Short bio: Computer Scientist, FOSS supporter (read more)
Tux Machines (TM)-specific
Jeff Mitchell: There has been a lot of chatter lately regarding Amarok's switch to MySQL as its only SQL backend. A decent amount is FUD -- either by people simply pushing back against change, or by people that simply don't understand the decision. Some of it (particularly Adriaan's blog post) has been insightful and interesting, but miss the mark in terms of why this change was made. This post attempts to explain why this decision was made, what it really means for you the end-user, and why you should have a cup of tea and relax.
I want to point out first that I said that MySQL is going to be Amarok's only SQL backend. A2's collection system is very powerful. Just take a look at how varied music sources from Shoutcast, Jamendo, Magnatune, Ampache, MP3Tunes, as well as local sources like iPods and your local file system, are treated as equals in A2. A collection is a collection, and is limited only by what capabilities it advertises it can support (and of course, it can supply its own custom capabilities). It's not currently enabled, I don't think, but there's a Nepomuk-based collection option too. So take heart -- this change only affects Amarok's internal SQL collection, and not other sources (although those sources can store information in the SQL database if they wish to cache information).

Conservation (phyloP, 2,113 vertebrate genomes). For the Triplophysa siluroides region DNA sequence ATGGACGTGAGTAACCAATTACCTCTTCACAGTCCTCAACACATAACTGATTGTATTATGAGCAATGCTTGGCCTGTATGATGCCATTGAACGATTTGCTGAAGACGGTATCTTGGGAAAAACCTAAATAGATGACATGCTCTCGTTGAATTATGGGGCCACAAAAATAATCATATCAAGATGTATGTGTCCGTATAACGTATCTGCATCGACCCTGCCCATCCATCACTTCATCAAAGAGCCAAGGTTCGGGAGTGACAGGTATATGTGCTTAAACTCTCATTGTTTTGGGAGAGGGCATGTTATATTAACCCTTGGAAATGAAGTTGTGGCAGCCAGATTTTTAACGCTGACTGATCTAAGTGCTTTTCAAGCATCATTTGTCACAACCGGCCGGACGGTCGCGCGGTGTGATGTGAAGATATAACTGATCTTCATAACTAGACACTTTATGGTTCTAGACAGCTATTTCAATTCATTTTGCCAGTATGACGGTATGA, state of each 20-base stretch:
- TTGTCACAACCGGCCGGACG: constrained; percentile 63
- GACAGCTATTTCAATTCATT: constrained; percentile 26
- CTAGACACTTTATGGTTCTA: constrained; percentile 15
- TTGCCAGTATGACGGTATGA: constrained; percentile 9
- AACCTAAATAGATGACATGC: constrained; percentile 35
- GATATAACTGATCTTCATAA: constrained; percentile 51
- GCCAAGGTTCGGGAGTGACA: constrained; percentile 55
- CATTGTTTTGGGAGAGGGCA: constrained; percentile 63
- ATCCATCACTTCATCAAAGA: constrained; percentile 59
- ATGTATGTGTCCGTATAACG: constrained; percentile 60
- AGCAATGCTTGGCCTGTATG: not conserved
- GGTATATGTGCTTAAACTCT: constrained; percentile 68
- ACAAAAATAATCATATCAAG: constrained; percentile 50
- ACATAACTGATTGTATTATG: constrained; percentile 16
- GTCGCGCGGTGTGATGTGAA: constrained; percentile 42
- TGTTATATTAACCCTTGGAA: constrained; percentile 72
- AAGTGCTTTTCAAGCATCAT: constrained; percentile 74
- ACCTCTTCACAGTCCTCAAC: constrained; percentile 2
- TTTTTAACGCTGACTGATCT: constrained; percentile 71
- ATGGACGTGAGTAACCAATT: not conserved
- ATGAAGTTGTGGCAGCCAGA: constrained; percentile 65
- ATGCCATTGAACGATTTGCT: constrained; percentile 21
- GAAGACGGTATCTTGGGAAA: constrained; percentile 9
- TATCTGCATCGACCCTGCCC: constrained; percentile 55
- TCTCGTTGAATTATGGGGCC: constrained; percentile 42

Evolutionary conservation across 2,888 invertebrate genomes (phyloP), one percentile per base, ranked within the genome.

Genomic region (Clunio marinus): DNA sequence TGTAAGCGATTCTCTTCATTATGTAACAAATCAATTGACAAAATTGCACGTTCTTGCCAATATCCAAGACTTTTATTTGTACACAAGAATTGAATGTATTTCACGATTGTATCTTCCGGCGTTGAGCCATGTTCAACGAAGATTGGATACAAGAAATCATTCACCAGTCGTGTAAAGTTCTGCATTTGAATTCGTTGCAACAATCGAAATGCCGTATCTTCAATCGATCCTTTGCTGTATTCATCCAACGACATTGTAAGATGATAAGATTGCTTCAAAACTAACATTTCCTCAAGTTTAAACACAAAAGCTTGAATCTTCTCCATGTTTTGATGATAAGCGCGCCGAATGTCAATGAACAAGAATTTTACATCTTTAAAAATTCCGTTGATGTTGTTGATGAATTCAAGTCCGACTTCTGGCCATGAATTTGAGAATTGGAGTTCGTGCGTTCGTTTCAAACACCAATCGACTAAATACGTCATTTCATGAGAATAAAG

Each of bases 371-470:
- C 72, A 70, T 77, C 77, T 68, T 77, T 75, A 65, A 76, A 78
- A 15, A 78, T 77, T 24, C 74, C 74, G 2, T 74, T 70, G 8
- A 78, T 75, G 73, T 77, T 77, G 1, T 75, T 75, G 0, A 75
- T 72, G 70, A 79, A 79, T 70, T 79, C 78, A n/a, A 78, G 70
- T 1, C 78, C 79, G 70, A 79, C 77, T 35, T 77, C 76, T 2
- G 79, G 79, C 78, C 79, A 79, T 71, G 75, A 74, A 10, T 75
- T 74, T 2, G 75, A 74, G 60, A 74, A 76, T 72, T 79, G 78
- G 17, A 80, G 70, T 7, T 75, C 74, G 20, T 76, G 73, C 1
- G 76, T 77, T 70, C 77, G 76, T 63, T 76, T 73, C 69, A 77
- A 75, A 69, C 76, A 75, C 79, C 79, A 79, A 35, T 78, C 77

Since I mentioned Nepomuk, it's time to discuss another common question/demand/complaint: KDE has this nice Strigi-Nepomuk thing going on...why aren't we using it for scanning music and storing information?